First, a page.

Eating disorders double among adolescents after confinement
A study with data from more than a million people between the ages of 10 and 24 analyzes the incidence of eating disorders before, during and after confinement by Covid-19. The incidence of these diagnoses doubles among girls aged 10 to 19 after confinement.
A new IDIAPJGol study analyzes the impact of the Covid-19 pandemic on diagnoses of eating behavior disorders (EDs) among adolescents and young people using data from the electronic medical record of Primary Care in Catalonia.
A few months after the beginning of the confinement, different voices from the educational and health system warned of an increase in eating disorders among adolescents and young people in Catalonia. Until today we did not have data to quantify this possible increase at the population level in Catalonia.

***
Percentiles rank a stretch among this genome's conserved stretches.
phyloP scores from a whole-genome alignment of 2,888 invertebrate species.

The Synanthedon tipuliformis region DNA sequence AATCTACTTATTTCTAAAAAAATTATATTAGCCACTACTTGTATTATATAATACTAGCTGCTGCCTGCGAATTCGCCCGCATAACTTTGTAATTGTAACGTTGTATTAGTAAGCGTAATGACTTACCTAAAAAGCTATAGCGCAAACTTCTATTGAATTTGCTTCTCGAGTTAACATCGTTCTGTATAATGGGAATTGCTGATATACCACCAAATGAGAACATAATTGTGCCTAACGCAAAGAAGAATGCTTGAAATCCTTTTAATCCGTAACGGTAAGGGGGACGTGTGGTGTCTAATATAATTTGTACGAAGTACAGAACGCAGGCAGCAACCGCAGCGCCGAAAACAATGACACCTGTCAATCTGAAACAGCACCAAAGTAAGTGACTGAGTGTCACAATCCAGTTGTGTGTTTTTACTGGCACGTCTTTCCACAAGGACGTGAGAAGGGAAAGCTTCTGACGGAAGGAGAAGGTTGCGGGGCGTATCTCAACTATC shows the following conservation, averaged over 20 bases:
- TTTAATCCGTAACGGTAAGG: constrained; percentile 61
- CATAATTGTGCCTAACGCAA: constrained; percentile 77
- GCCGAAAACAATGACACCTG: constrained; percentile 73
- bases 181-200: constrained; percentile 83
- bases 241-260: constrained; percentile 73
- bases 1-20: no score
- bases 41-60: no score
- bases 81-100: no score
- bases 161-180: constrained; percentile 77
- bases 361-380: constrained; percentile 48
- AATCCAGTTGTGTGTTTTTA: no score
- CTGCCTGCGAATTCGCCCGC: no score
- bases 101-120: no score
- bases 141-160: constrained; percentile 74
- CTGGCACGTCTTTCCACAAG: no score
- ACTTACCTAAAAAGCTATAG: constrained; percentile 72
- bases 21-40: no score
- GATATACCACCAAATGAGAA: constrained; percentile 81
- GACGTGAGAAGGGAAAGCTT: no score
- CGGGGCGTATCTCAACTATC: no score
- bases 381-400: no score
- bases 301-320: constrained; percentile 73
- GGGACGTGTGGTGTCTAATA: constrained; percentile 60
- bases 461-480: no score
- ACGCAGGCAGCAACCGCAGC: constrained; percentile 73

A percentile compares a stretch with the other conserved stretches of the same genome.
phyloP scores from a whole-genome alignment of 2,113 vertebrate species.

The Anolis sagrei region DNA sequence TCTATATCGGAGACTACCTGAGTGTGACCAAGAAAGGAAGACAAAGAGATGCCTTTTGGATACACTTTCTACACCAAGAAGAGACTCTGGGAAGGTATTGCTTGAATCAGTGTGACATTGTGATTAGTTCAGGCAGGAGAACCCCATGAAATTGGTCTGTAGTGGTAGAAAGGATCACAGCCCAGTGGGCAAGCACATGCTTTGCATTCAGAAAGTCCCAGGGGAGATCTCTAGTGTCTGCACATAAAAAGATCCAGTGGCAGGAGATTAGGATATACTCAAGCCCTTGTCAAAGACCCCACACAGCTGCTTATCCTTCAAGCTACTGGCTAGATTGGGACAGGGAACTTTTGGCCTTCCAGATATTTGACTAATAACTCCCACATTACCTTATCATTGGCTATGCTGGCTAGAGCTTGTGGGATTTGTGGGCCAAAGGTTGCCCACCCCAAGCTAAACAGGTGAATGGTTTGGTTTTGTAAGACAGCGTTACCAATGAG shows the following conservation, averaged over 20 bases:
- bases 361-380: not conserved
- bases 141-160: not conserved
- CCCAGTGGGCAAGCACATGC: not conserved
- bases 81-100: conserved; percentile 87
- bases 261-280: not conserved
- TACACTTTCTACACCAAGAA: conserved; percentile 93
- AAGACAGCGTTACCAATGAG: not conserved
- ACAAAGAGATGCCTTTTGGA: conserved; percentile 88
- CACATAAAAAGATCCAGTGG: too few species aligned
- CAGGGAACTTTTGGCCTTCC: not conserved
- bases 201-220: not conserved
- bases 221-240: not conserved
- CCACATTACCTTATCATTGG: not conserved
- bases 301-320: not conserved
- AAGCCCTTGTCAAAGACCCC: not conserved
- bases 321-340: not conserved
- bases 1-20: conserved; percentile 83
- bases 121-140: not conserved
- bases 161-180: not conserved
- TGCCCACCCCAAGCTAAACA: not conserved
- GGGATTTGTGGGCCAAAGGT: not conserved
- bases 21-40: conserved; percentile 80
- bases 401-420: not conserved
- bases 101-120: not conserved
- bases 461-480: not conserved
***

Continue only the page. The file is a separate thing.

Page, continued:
In this study, primary care data from more than one million people between the ages of 10 and 24 were analyzed. The incidence of eating disorder diagnoses was calculated on a monthly basis, and they were grouped into three periods: before confinement (from January 2016 to February 2020), during stricter confinement (from March to June 2020) and after it (from July 2020 to December 2021).
Less incidence during confinement, but high increase among girls as of July 2020
The incidence of ED diagnoses decreased during the first months of the lockdown, but increased substantially from July 2020 to December 2021. “This increase was especially high in girls between 10 and 19 years old, among whom the incidence of these diagnoses doubled the values observed before confinement. This increase was observed in all socioeconomic levels”, explains Berta Raventós, the first author of this publication.
“These results are important because they show the effect of the Covid-19 pandemic on ED diagnoses in adolescents and young people in Catalonia. In addition, they show that the impact of the pandemic on these diagnoses is still valid almost two years after its onset”, comments Dr. Talita Duarte-Salles, coordinator of this study.
Berta Raventós, Alicia Abellan, Andrea Pistillo, Carlen Reyes, Edward Burn and Talita Duarte-Salles.